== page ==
TikTok isn't just facing financial penalties in the US over claimed child privacy breaches. The UK's Information Commissioner's Office (ICO) has warned TikTok that it might face a £27 million (about $29.2 million) fine after the watchdog determined that the social network may have broken data protection law by "failing to protect" kids' privacy between May 2018 and July 2020. The company may have handled the data of children under 13 without parental consent, processed "special category" data (such as ethnicity, sexual orientation or health) without a legal foundation and didn't offer necessary information to users in a "concise, transparent and easily understood" fashion.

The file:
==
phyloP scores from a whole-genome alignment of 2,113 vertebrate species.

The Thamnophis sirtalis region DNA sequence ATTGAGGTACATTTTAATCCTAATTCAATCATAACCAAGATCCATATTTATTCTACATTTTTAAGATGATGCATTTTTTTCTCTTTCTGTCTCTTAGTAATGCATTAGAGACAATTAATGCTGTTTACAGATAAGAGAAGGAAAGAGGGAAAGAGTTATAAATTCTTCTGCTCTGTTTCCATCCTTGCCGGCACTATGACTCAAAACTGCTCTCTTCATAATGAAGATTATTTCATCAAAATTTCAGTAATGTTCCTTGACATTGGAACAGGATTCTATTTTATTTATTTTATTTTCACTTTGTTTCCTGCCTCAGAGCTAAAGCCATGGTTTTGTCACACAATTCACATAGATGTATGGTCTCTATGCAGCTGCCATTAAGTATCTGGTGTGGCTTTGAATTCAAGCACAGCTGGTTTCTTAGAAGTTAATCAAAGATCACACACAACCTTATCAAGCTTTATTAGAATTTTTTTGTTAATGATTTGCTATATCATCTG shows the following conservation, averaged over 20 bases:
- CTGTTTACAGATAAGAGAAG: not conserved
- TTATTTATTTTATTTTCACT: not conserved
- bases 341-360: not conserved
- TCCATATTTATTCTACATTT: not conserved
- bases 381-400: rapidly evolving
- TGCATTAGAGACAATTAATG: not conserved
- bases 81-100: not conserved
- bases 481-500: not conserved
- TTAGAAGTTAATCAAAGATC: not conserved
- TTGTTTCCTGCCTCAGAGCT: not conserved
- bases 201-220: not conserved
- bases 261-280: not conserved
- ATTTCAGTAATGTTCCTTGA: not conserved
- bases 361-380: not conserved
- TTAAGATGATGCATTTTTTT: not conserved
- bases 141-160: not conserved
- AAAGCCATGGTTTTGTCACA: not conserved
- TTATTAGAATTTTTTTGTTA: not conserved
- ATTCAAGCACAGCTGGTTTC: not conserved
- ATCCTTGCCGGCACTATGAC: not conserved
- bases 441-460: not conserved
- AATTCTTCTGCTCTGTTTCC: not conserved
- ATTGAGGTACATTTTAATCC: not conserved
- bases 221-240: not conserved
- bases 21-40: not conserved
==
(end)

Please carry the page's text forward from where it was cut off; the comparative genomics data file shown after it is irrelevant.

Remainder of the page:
ICO began investigating TikTok in February 2019, soon after the US' Federal Trade Commission fined the social media heavyweight $5.7 million over reported child privacy infringements. At the time, the UK overseer was concerned about both TikTok's "completely open" direct messaging as well as its transparency tools. Sexual predators were found messaging users as young as eight years old, and it was relatively easy for kids to bypass the app's age gate.
The office stressed that these were preliminary findings, and that there was no definitive conclusion that TikTok broke the law or will pay a fine. ICO added it would "carefully consider" TikTok's stance before making a final decision. We've asked the company for comment, and will let you know if we hear back.
There's mounting pressure on TikTok to protect kids. In the US, members of Congress and state attorneys general are grilling TikTok over possible harms to child users, including attempts to keep them riveted to using the app. A UK fine might not be the end of the company's troubles, at least until politicians and regulators are satisfied it's keeping young people safe.